* In game, press the H key for help
The Australian-based Street Survivor project have put EFW in their game universe!
They sent us this screenshot rendered off by their artist.
The team don't have anything up on the web about the project yet, but according to some info the director sent us their aim is to "bring together stories that are based on the lives of young people who are homeless or at risk of homelessness. Street Survivor aims to both fully engage young people in the game and also provide real information of use to young people who may find themselves in these or similar circumstances....The prototype of Street Survivor currently being developed is a first draft version of what would be the first level of the fully developed game. In this level, a sixteen year old girl leaves her home due to domestic violence and finds herself on the streets of the CBD of Melbourne....It is the player’s ability to maintain her health at a sustainable level (by communicating with the right people, in the right way, by seeking help, by finding useful information) that will ultimately enable her to survive and win the game."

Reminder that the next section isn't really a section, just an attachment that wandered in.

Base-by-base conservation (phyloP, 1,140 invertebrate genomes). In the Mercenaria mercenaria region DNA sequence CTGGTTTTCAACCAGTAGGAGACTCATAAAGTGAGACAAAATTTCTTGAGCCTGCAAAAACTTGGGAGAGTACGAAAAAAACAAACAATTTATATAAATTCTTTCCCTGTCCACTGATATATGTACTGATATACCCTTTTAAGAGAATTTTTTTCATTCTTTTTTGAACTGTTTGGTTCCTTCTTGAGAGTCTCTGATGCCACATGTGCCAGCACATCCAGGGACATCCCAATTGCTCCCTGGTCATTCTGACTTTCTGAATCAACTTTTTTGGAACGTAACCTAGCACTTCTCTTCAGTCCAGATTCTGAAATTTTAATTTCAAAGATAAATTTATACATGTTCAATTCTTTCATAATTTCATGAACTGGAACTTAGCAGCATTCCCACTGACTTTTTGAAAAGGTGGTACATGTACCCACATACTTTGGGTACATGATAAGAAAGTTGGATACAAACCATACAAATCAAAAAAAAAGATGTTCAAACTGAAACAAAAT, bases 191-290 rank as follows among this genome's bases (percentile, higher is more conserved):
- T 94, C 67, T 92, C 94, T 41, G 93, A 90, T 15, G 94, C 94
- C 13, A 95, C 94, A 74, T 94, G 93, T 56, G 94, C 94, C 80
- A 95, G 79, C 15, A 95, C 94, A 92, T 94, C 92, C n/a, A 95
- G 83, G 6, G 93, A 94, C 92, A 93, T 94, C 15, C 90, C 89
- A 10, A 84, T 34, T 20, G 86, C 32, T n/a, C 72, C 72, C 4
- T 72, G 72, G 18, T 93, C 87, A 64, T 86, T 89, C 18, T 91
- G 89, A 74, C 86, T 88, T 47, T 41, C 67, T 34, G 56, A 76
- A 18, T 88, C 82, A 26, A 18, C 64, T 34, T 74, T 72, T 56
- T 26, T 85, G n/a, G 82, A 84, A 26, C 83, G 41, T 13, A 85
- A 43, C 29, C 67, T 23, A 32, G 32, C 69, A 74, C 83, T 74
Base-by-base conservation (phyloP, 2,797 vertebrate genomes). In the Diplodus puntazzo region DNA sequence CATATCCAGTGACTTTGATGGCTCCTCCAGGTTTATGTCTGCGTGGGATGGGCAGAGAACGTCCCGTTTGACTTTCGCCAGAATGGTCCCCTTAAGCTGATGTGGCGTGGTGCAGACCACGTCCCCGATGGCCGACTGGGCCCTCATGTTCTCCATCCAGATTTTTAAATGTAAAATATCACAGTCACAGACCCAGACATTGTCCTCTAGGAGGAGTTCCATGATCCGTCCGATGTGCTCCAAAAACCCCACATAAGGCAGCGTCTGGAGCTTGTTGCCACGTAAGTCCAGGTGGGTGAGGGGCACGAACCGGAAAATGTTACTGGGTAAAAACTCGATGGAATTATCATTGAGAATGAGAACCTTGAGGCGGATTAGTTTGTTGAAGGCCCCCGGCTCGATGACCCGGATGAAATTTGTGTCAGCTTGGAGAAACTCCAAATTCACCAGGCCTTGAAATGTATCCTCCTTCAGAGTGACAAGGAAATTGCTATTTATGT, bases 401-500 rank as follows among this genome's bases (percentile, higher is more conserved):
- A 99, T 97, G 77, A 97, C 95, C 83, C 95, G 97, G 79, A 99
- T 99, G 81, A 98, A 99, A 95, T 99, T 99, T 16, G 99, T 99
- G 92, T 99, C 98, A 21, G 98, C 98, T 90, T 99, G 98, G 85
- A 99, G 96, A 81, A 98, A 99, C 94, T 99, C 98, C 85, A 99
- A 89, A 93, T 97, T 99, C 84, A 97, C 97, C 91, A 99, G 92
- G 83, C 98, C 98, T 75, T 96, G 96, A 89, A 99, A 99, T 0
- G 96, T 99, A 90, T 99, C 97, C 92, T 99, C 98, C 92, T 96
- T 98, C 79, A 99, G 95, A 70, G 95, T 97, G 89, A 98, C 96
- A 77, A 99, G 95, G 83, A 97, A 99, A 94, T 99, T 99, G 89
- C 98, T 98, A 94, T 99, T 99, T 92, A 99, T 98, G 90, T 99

The Street Survivor team plan to present their prototype at the Australian Independent Game Developers' Conferencein May - which incidently the EFW crew will be involved in too. For info/discussion about the conference visit sumea.
Finally, the EFW prototype is close to public release. We demoed an early version at the Rotterdam Film Festival last month, but we've got some testing and bug fixing to go yet. In the meantime, thousands came out in Europe to protest against detention centres last Saturday. It's a good reminder to those of us in Australia that the treatment of refugees as criminals is an international issue that's still heating up...